It is also helpful to understand their relationship in terms of the sufi teaching of the stages of "passing away" or "annihilation" [fanâ]. In this particular sufi path, the disciple is encouraged to cultivate love for the spiritual master within the heart, to visualize the master in the heart or seated in front of one, and to remember the master frequently. This practice is said to lead to mystical experiences of seeing the spiritual master (or "beloved") everywhere and the master's beauty expressed in all things waking or dreaming). Mevlana seems indeed to have been in this type of "passing away in the spiritual presence of the master [fanâ fî-sh- shayk], because he wrote thousands of verses expressing his spiritual love for Shams in his Divan. Part of this particular teaching is that if this closeness with the spiritual master [shaykh] goes on too long, it can become a barrier to "annihilation in God" [fanâ fî 'llâh]. And Shams suggested directly to Mevlana that he might have to go away for Mevlana to progress further. After Shams disappeared permanently, and after Mevlana recovered from his loss, it is said that Mevlana found Shams in his own heart. And in his last years, Mevlana composed thousands of couplets (the Mathnawi) in which he describes many unitive mystical experiences (usually spoken by one of the characters in a story), and rarely mentions the name of Shams. This is very much like "annihilation in God" following "annihilation in the master."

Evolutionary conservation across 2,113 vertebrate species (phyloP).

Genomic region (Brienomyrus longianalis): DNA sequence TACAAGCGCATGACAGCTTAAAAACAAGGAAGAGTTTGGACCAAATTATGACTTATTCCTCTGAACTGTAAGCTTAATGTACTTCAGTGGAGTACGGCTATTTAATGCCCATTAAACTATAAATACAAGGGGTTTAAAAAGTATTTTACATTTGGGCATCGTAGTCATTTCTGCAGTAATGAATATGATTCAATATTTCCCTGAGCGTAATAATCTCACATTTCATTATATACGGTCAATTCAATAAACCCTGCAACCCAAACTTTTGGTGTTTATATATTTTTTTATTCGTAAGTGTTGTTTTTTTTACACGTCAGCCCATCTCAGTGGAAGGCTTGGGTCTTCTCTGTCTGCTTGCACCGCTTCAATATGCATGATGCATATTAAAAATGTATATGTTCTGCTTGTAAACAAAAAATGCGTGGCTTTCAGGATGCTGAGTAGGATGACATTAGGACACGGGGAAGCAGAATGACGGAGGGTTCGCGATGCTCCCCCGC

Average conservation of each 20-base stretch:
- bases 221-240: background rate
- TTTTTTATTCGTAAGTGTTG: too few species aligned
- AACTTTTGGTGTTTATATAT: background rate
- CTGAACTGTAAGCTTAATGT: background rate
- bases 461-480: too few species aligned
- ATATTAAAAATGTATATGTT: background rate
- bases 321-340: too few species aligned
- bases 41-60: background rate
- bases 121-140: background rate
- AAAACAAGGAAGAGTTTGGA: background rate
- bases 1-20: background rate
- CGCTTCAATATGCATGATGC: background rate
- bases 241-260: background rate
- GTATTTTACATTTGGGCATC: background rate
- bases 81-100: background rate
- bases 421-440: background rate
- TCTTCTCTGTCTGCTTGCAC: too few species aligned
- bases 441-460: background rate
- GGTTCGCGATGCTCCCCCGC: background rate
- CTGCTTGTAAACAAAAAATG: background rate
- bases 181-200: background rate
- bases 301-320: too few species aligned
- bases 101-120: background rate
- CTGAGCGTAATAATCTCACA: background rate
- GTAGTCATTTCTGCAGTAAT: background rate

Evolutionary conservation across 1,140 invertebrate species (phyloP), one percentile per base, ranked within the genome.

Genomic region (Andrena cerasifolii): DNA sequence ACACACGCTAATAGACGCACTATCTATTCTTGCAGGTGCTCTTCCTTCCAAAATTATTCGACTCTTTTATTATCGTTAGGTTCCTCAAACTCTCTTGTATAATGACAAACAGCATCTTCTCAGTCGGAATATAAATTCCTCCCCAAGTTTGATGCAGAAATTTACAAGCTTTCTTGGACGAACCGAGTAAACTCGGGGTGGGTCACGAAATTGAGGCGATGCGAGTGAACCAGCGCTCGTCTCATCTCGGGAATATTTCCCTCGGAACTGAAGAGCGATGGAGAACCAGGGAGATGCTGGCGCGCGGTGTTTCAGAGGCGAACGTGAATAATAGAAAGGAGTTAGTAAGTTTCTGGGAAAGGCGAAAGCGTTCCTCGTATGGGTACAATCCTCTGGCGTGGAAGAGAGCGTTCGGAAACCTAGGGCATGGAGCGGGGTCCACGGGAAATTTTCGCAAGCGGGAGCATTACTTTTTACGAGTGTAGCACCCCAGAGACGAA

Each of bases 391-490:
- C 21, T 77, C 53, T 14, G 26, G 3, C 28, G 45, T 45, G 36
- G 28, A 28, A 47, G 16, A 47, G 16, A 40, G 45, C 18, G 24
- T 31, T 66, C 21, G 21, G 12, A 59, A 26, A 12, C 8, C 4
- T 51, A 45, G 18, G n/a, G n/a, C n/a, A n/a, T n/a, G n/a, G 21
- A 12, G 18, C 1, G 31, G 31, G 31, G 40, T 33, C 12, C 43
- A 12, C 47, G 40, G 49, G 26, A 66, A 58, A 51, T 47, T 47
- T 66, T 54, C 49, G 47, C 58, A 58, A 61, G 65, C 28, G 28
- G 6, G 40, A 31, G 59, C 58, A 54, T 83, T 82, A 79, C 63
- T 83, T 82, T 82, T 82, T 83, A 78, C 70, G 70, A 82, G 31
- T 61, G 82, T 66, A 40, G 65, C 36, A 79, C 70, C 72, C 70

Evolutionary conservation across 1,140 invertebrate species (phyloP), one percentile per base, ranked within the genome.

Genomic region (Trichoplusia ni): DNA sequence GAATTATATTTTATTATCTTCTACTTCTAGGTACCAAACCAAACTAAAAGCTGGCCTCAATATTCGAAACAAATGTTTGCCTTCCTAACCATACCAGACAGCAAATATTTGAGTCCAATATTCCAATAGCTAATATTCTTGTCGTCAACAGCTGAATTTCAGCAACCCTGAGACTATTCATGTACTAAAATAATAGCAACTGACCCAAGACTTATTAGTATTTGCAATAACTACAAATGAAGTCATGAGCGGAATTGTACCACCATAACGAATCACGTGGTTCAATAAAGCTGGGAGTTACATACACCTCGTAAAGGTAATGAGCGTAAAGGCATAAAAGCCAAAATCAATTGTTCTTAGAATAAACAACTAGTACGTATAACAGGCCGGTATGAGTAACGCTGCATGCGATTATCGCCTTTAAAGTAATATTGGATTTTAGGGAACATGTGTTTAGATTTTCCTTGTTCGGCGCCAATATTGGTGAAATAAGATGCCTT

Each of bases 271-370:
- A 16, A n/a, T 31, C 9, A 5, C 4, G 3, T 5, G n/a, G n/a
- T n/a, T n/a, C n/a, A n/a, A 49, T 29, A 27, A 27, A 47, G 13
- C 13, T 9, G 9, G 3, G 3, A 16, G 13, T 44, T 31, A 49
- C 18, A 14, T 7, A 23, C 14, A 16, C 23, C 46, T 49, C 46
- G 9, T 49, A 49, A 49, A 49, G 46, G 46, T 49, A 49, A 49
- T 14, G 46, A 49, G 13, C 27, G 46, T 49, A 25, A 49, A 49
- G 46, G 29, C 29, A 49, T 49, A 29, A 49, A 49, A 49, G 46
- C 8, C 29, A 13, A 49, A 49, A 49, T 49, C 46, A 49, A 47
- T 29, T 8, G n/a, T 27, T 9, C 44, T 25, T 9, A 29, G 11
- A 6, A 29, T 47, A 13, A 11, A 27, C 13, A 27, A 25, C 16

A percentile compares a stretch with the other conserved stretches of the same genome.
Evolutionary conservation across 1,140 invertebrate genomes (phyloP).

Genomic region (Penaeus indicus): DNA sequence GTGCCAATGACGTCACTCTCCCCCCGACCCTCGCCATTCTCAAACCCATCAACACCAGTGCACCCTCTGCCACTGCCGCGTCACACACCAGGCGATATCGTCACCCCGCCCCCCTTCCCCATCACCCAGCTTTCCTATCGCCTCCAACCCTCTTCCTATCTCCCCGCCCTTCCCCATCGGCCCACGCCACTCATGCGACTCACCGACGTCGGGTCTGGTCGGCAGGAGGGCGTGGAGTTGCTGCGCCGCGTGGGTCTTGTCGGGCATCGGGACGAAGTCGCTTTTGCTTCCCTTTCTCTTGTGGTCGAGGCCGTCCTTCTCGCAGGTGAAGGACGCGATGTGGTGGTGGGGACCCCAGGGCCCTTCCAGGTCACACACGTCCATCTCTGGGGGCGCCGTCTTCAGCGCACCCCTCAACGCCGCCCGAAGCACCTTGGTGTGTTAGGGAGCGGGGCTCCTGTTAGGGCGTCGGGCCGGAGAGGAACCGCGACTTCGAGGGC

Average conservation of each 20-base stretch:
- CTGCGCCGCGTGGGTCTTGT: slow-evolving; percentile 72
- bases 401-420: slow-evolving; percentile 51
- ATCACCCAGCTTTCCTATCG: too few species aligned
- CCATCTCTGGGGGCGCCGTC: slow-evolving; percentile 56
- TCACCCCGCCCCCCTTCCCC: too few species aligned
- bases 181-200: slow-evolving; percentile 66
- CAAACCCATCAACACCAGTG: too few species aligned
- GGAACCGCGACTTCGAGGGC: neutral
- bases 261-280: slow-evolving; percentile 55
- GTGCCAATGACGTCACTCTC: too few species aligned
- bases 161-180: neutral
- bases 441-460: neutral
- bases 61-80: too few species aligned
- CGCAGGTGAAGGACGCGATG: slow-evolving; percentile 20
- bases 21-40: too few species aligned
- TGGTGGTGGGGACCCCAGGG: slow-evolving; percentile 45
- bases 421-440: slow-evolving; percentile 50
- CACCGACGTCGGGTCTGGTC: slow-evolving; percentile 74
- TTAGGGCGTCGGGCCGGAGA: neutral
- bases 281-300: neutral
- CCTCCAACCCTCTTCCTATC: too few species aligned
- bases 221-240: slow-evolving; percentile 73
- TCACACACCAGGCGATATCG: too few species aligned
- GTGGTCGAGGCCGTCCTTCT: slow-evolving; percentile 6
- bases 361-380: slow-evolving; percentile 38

Shams and Rumi relationship, an understanding